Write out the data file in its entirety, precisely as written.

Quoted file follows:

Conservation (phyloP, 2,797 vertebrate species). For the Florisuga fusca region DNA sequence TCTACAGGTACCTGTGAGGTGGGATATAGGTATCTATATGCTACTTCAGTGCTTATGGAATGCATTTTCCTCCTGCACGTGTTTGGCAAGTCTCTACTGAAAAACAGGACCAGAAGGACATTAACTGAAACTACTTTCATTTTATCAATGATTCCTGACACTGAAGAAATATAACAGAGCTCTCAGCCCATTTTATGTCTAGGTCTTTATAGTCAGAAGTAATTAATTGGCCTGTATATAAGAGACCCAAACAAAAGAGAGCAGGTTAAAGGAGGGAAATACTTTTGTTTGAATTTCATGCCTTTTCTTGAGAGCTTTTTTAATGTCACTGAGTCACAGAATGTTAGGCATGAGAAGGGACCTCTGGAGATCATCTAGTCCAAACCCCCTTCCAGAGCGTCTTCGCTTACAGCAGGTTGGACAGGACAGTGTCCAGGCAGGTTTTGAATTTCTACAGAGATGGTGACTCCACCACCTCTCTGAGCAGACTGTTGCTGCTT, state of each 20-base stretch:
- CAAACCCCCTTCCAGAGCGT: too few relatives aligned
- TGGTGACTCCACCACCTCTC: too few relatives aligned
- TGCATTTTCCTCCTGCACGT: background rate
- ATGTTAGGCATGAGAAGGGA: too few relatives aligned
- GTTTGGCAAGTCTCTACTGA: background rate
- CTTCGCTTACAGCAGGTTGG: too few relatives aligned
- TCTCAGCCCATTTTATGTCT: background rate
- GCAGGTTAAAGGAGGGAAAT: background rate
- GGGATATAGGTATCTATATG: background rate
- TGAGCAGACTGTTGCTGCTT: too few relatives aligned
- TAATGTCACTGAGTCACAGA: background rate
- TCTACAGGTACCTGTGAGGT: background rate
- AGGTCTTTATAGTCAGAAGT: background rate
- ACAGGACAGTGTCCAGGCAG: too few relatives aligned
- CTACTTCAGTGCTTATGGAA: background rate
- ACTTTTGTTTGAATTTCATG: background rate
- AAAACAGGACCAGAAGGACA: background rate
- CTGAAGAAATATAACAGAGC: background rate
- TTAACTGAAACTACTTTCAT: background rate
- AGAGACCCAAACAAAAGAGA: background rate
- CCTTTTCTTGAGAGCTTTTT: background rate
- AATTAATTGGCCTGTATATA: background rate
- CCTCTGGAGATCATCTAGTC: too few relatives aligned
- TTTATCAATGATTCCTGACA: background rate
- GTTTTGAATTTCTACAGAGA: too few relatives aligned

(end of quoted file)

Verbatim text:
Conservation (phyloP, 2,797 vertebrate species). For the Florisuga fusca region DNA sequence TCTACAGGTACCTGTGAGGTGGGATATAGGTATCTATATGCTACTTCAGTGCTTATGGAATGCATTTTCCTCCTGCACGTGTTTGGCAAGTCTCTACTGAAAAACAGGACCAGAAGGACATTAACTGAAACTACTTTCATTTTATCAATGATTCCTGACACTGAAGAAATATAACAGAGCTCTCAGCCCATTTTATGTCTAGGTCTTTATAGTCAGAAGTAATTAATTGGCCTGTATATAAGAGACCCAAACAAAAGAGAGCAGGTTAAAGGAGGGAAATACTTTTGTTTGAATTTCATGCCTTTTCTTGAGAGCTTTTTTAATGTCACTGAGTCACAGAATGTTAGGCATGAGAAGGGACCTCTGGAGATCATCTAGTCCAAACCCCCTTCCAGAGCGTCTTCGCTTACAGCAGGTTGGACAGGACAGTGTCCAGGCAGGTTTTGAATTTCTACAGAGATGGTGACTCCACCACCTCTCTGAGCAGACTGTTGCTGCTT, state of each 20-base stretch:
- CAAACCCCCTTCCAGAGCGT: too few relatives aligned
- TGGTGACTCCACCACCTCTC: too few relatives aligned
- TGCATTTTCCTCCTGCACGT: background rate
- ATGTTAGGCATGAGAAGGGA: too few relatives aligned
- GTTTGGCAAGTCTCTACTGA: background rate
- CTTCGCTTACAGCAGGTTGG: too few relatives aligned
- TCTCAGCCCATTTTATGTCT: background rate
- GCAGGTTAAAGGAGGGAAAT: background rate
- GGGATATAGGTATCTATATG: background rate
- TGAGCAGACTGTTGCTGCTT: too few relatives aligned
- TAATGTCACTGAGTCACAGA: background rate
- TCTACAGGTACCTGTGAGGT: background rate
- AGGTCTTTATAGTCAGAAGT: background rate
- ACAGGACAGTGTCCAGGCAG: too few relatives aligned
- CTACTTCAGTGCTTATGGAA: background rate
- ACTTTTGTTTGAATTTCATG: background rate
- AAAACAGGACCAGAAGGACA: background rate
- CTGAAGAAATATAACAGAGC: background rate
- TTAACTGAAACTACTTTCAT: background rate
- AGAGACCCAAACAAAAGAGA: background rate
- CCTTTTCTTGAGAGCTTTTT: background rate
- AATTAATTGGCCTGTATATA: background rate
- CCTCTGGAGATCATCTAGTC: too few relatives aligned
- TTTATCAATGATTCCTGACA: background rate
- GTTTTGAATTTCTACAGAGA: too few relatives aligned